A proposal in Lincoln Park, Chicago

I really don’t see anything romantic in proposing. It is very romantic to be in love. But there is nothing romantic about a definite proposal. Why, one may be accepted. One usually is, I believe. Then the excitement is all over. The very essence of romance is uncertainty. – Algernon: The importance of being earnest

My friend Vikrant shared this on Facebook and it triggered a 20 year old memory.

First of all, I don’t entirely agree with Algernon. I’m in vehement agreement with his last sentence for sure. Nothing romantic about proposing? Now that’s a bit unfair.

American men have a fine tradition of proposing to (and often surprising the living daylights outta) their better halves. I happen to know two such proposals.

My ex-colleague and friend Laurie was ambushed at the finish line of her first marathon. Soon after her fiancé hugged and congratulated her, he quietly muttered “Are you ready?” to his buddy and, upon getting confirmation, went down on his knees and proposed. Laurie, already flush with post-race endorphins, would have one more memory attached to an already momentous day. And there was no need for a payment to Marathon Photos.

Our friends Jason and Julie had a long relationship before they tied the knot. Along the way, Jason did a 6-month teaching-English-in-China gig. Along the way, they did TWO around-the-world backpacking vacations. During their second soirée (chronicled beautifully here), against a picturesque backdrop in some exotic island, Jason proposed to Julie. There were no selfie sticks back then and no friend in tow but I’m sure that moment is forever etched in their memories.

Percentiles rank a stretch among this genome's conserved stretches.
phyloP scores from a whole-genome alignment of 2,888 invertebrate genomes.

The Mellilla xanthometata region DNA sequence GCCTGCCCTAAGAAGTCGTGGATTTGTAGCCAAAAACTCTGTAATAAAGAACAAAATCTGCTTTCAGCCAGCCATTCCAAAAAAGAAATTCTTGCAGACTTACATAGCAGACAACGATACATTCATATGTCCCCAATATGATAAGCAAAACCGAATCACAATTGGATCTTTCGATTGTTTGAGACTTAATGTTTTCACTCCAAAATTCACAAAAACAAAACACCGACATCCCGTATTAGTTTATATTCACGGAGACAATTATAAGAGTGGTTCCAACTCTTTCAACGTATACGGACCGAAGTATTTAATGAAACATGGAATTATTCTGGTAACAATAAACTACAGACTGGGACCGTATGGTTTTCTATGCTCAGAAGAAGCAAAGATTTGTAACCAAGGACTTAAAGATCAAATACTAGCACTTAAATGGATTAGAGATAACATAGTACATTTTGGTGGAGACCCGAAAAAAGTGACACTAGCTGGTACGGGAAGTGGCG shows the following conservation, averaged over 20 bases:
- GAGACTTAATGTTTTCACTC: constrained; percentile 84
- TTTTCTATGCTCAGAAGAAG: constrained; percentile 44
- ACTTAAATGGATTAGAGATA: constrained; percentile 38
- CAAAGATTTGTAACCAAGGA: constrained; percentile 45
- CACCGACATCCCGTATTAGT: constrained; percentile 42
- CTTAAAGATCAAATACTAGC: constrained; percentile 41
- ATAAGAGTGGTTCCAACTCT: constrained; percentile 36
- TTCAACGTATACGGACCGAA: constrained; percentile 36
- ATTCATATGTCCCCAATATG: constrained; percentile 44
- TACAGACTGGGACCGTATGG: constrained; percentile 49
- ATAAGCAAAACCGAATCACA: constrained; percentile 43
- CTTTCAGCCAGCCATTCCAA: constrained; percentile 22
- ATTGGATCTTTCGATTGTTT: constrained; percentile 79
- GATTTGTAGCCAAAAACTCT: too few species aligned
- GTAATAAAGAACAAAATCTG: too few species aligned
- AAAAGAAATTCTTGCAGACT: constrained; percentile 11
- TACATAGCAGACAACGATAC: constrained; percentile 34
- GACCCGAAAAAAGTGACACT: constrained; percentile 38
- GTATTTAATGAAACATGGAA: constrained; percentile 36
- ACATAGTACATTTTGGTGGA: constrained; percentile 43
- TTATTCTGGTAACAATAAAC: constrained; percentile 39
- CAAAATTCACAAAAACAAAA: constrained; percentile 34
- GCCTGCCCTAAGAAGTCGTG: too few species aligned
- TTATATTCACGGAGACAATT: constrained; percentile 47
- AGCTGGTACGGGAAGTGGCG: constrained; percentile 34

My story is a bit different.

How I recall Lincoln Park ‘hood

Met this gorgeous girl on Jun 15 at a networking event in an art gallery in Chicago. I was deeply smitten. By the end of the evening I had made enough of an impression for her to acquiesce when I casually closed with “Hey,  I enjoyed talking to you. Could you share your email address so we can catch up sometime?”

Six weeks later we were on our first date. Later that month (after date #10 or so), I was announcing to my Evanston friend “she is the ONE and I would propose to her one of these days”.

My friend predictably responded with “What’s the hurry? Take some time before you pop the question.”

Of course I ignored him. Which is not to say I proposed to her on date #11.

Dinner at Copper Chimney. Nicholas Payton concert at the Jazz Showcase. Dinner at Shrees in Downers Grove. Nusrat Fateh Ali Khan concert in Downtown. Dinner at the Indian Monsoon. Fareed Haq and Rudresh Mahattappa concerts at the Green Mill. Bike rides down Lake Shore Drive on the GS-700ES. Walk from Grant Park to Field Museum of Natural History to catch R. Carlos Nakai in action. Chicago city orchestra. Dave Brubeck with Bobby Militello. An all-night road trip to Wisconsin punctuated by a 4 am stop at Denny’s.

At some point the biweekly trysts turned into daily sojourns. We couldn’t spend enough time with each other apparently.

Having a 700cc Suzuki bike as the sole form of transportation added to my courtship cool quotient (I reckon). My Evanston friend’s Saturn and my Park Ridge friend’s Accord came in handy for some planned dates. Chicago’s public transit network bailed us out rest of the time.

But winter was approaching and I wanted 4 wheels.

Oct 11 dawned. I bought a Saturn SL2.

That was the evening I would propose to my girlfriend but even I didn’t know it until the precise moment.

It was a Friday evening and we were watching an 80’s era Hindi movie in my apartment.

I wish I remembered at which point in the movie it happened. All I recall was that there was some kind of whitespace (it was a VHS tape so couldn’t have been a commercial). A rare flash of deep certitude overcame me and I knew it was time.

I popped the question.

The beautiful face with perfect eyes and exquisite nose became suffused with incredulity and spoke.

“Oh my God! Are you sure?”

“Yes”

“Can you give me some time to think about it?”

“Of course. Take your time.”

(A few minutes later)

“Yes!”

Bingo Little had found his Rosie M Banks.

P.S. For the next few days, she’d keep asking me “Are you sure you meant it? Because if you aren’t.. or have any second thoughts, I won’t hold it against you.”

To which I’d keep replying “I couldn’t be surer.”

P.S (2). So there you have it Vikrant.